Wood ducks in our vernal pool…Nature in a minute

Our vernal pools have been bursting with life this spring. Spotted salamanders and wood frogs have migrated into our vernal pools in the last week or two.

Wood frog in our main vernal pool calling and looking for mates.

Last week, I placed a trail camera on the edge of the vernal pool trying to record spotted salamanders visiting the pool during big night, which is the night – usually after or during a rainfall – that most salamanders migrate to the vernal pool to mate and lay eggs. I didn’t capture any video of the spotted salamanders, but I was able to photograph spotted salamanders in the pool the following morning.

 The trail camera did pick up some really really exciting activity, a pair wood ducks on April 2 and April 3 using the vernal pool and checking out the wood duck. Enjoy the videos. I really love the one from 4:50 am on April 3 because of all the beautiful bird songs, fog, and serene sense of solitude that dawn always brings in the spring.

Wood Ducks on April 3, 2018

Wood Ducks on April 2, 2018

 

Wood frogs of our vernal pool…Nature in a minute

As winter ends, low lying areas and woodland hollows fill up with snow melt and rainwater to create temporary isolated woodland ponds called vernal pools. The wildlife sanctuary at the Museum of American Bird Art has 5 vernal pools on the property with our largest vernal pool only a 5 to 10 minute walk from the museum’s parking lot. These pools provide critical breeding habitat for several amphibian and invertebrate species with life cycles that have adapted to these rich, temporary phenomena.

As winter slowly turns into spring, I eagerly anticipate walking up the first hill on the main loop trail. Before the vernal pool is visible, I know spring has arrived when I hear a characteristic “quacking” that isn’t from ducks, but from the wood frog (Rana sylvatica). When they emerge from their winter slumber, they quickly make their way to vernal pools to breed. I heard the first wood frogs in the vernal pool on March 26, 2018 and was able to take the first pictures today.

Characteristic dorsal-lateral ridges on the back of the wood frog.

This masked frog looks somewhat like a much larger spring peeper, but look for the ridges running down the sides and no pattern on the back.

Notice the characteristic eye mask right next to the eye

True to its name, it lives in forests, breeding in temporary, or vernal, pools. It attracts mates with a quacking call, and the female lays large masses of eggs.

Listen carefully for the characteristic quacking coming from the vernal pool right next to where this wood frog is sitting.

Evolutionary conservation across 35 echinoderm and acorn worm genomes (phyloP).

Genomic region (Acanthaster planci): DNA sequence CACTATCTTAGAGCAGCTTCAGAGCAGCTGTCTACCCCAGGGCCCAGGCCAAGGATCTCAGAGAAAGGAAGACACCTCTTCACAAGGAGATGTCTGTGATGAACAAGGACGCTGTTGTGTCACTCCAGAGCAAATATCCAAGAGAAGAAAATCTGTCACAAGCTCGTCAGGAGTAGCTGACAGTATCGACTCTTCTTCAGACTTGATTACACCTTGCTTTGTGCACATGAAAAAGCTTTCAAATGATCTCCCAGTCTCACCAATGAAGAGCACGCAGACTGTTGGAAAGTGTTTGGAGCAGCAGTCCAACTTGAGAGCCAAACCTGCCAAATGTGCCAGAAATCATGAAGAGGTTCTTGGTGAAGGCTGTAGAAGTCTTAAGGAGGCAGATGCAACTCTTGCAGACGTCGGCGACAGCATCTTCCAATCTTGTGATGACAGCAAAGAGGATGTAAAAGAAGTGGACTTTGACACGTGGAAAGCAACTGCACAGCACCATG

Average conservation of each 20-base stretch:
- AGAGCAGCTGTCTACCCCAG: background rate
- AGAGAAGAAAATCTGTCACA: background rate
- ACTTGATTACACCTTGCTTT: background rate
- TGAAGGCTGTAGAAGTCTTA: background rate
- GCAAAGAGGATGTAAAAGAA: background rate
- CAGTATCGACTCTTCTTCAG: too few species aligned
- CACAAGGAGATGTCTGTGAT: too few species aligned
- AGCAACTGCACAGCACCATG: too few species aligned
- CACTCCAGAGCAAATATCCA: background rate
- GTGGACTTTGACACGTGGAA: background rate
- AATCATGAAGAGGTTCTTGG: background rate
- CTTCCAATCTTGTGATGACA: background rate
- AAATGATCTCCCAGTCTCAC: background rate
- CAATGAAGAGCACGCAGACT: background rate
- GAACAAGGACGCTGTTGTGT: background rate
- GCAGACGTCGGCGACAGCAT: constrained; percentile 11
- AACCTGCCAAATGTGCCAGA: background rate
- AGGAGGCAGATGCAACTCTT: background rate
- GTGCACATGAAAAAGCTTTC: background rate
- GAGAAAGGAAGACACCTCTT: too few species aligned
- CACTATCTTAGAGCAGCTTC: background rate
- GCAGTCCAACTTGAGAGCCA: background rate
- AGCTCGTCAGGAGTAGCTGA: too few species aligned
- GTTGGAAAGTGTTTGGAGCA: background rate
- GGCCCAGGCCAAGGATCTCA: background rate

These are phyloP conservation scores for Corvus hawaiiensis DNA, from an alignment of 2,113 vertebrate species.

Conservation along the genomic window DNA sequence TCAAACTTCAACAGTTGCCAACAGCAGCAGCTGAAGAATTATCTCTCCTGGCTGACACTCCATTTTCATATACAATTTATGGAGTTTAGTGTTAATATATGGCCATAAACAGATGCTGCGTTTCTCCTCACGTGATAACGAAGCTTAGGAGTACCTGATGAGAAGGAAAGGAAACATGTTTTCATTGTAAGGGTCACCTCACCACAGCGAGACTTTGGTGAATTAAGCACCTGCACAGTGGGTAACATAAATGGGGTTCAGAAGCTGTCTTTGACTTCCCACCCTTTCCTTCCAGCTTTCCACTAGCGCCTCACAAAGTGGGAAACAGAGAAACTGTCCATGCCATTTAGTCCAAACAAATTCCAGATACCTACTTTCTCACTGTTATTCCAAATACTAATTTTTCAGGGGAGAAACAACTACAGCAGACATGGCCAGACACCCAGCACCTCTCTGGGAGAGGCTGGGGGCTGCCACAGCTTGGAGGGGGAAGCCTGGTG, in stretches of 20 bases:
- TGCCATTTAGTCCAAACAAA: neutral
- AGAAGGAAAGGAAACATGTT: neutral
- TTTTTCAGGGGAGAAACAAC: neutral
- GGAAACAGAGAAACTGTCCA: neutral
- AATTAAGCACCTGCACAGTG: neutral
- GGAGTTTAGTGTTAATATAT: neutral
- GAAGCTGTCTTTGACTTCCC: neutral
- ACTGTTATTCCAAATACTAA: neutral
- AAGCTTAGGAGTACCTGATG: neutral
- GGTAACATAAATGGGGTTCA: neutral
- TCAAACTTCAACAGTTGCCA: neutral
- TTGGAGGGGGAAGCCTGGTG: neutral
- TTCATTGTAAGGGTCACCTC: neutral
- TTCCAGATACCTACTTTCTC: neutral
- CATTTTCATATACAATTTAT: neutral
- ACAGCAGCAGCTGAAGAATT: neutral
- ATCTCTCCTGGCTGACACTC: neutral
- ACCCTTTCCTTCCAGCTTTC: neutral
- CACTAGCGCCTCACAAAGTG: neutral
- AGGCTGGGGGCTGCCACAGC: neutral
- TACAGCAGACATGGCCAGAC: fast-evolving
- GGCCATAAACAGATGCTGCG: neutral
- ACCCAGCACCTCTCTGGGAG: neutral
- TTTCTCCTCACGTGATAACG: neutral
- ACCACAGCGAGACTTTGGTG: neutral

Learn even more about vernal pools in the Spring 2018 issue of Explore.

Spotlight on our Spring Homeschool Classes

To learn or sign up for our spring homeschool classes, click here.

In an environment infused with science, nature, and art, our homeschool classes are exciting and filled with laughter and fun. Each class is thoughtfully designed to foster confidence, awareness, and curiosity for the natural world, science, and art. Homeschool classes are designed by Sean Kent, a dedicated field biologist, curious naturalist, accomplished photographer, and passionate science educator with has been teaching science for 15 years. Furthermore, he has conducted ecological research in Massachusetts, Arizona, and Belize on native bees, the monarch butterfly, interactions between plants and animals and much more. This spring we are offering classes in field biology, nature journaling, and photography, including a build your own camera digital photography course.

This spring we will be offering

  • Pottery, ceramics, and sculpture
  • Drawing Owls from life
  • Spring Ecology and Art
  • Nature Journaling
  • Build a digital camera and learn the art of photography

To learn or sign up for our spring homeschool classes, click here.

This spring picture your homeschool student:

  • Conducting experiments in our native plant meadow, near our vernal pool, and throughout our wildlife sanctuary. Check out this wood frog that was heading to our vernal pool on March 28, 2018.

  • Looking closely at wood ducks, wood frogs, and fairy shrimp in our vernal pool and learning more about their ecology and biology

  • Recording and analyzing scientific data that they collected
  • Creating art inspired by science and nature

Check out these pictures of homeschool students actively involved with conducting research and setting up our experimental native plant meadow.

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  • Conducting surveys of amphibian populations that thrive in our wildlife sanctuary
  • Getting up close with wildlife and possibly holding yellow-spotted salamanders, turtles, or wood frogs that live in our wildlife sanctuary

Check out a few photos of homeschool students closely observing wildlife

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  • Increasing their confidence by creating art infused with science and nature
  • Focusing and closely observing nature

Check out a few pictures of homeschool students sketching and observing nature closely in the field

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  • Making friends in a warm and caring environment
  • Exploring different art mediums

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  • Observing and learning about all the amazing wildlife we have living in our 121 acre wildlife sanctuary

Check out a few of the animals and plants that have been observed over the past year in our wildlife sanctuary

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To learn or sign up for our spring homeschool classes, click here.